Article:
Regional Development Planning Degree Information

Curriculum Overview

To view the curriculum for this program, please click here.

Obtaining a PhD degree at the University of Cincinnati requires 108 semester credit hours beyond bachelor's degree or 60 semester credit hours beyond master's degree. At least 54 credit hours are devoted to course work and 6 credit hours are devoted to dissertation research.

The PhD degree in Urban and Regional Development Planning builds on the strengths of the School of Planning's existing graduate curriculum and the school's interdisciplinary research and graduate faculty. Regional development planning is a complex domain for doctoral study because of its synthesis of theoretical constructs from planning and economics; concepts and approaches from other social sciences; complex social, demographic and racial factors; land use issues; politics and policy formulation for development; and environmental sustainability concerns and protection. Because of this complexity, individual students narrow their program focus by choosing a Major Area of Specialization, which must be a variation of regional development planning. Some examples might be:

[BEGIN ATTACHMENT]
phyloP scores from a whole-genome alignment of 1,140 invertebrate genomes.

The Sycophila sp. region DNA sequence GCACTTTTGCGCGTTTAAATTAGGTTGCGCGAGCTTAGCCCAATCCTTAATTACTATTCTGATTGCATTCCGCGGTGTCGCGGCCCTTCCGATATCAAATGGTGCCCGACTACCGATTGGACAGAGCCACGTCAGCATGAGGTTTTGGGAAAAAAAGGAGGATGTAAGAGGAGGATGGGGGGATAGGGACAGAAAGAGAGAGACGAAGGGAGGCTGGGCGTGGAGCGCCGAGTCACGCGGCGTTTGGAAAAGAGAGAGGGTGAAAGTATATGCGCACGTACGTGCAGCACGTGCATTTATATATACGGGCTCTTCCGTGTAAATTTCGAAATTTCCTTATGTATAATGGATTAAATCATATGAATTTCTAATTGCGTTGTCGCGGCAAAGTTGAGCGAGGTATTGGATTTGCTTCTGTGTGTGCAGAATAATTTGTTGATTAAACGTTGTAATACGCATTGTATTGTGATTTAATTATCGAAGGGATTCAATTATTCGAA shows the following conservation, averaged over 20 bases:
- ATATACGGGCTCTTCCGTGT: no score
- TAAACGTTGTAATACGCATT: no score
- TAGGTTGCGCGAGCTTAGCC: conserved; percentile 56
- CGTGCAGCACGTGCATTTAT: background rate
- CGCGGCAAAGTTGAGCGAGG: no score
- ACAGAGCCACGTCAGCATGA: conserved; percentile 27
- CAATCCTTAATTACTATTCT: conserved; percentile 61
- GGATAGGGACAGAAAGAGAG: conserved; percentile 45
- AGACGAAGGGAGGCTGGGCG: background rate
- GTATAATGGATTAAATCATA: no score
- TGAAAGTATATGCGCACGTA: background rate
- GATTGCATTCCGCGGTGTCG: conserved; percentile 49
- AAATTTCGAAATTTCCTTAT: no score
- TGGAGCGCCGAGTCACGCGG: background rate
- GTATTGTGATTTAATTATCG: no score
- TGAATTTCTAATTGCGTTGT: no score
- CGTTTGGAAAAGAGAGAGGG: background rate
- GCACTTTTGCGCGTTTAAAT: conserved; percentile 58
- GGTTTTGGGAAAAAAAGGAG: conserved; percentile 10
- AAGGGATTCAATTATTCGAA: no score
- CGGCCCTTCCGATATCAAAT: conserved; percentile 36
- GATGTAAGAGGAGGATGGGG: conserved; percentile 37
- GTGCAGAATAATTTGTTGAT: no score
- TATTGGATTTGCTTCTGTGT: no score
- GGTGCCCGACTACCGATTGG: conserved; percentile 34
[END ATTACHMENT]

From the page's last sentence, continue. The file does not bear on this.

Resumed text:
• Metropolitan development planning (including subjects such as the impact of sprawl on central city revitalization);
  • Regional/National Development Planning
  • Regional Development, Planning and Management in Developing Countries

Once a student in the program has chosen an area for his/her dissertation research, the student's doctoral advisor and other members of his/her doctoral committee will assist the student select appropriate courses. In addition, each student in the PhD program selects one minor area of specialization from areas within or related to planning. Faculty from within the School of Planning and from other departments and academic units on campus are identified to represent these minors, depending on the subject matter. A representative list of Minor Areas of Specialization is found below.

In the School of Planning, they might include:

  • Community Development (including Housing and Poverty Studies)
  • Regional Development Methods (including Data Management, and GIS)

Note: This minor could be organized in collaboration with the Departments of Economics, Geography, and Operations Research.

  • Environmental Management

Note: This minor could be organized in collaboration with the Departments of Biology, Geology, Geography, and Civil/Environmental Engineering.

  • Regional Theory (including Regional Science, Regional Economics, 
  • Location Theory and Regional Planning)

Note: This minor could be organized in collaboration with the Department of Geography.

Elsewhere on campus, they could include:

  • Urban and Regional Economics (Department of Economics)
  • Real Estate Development (Program in Real Estate, College of Business Administration)
  • Politics of Development (Department of Political Science)
  • Ethnic and Gender Studies in Development

Note: This minor could be organized in collaboration with the programs in African Studies, Asian Studies, Latin American Studies and Women's Studies, as well as the Department of Sociology.

Program of Study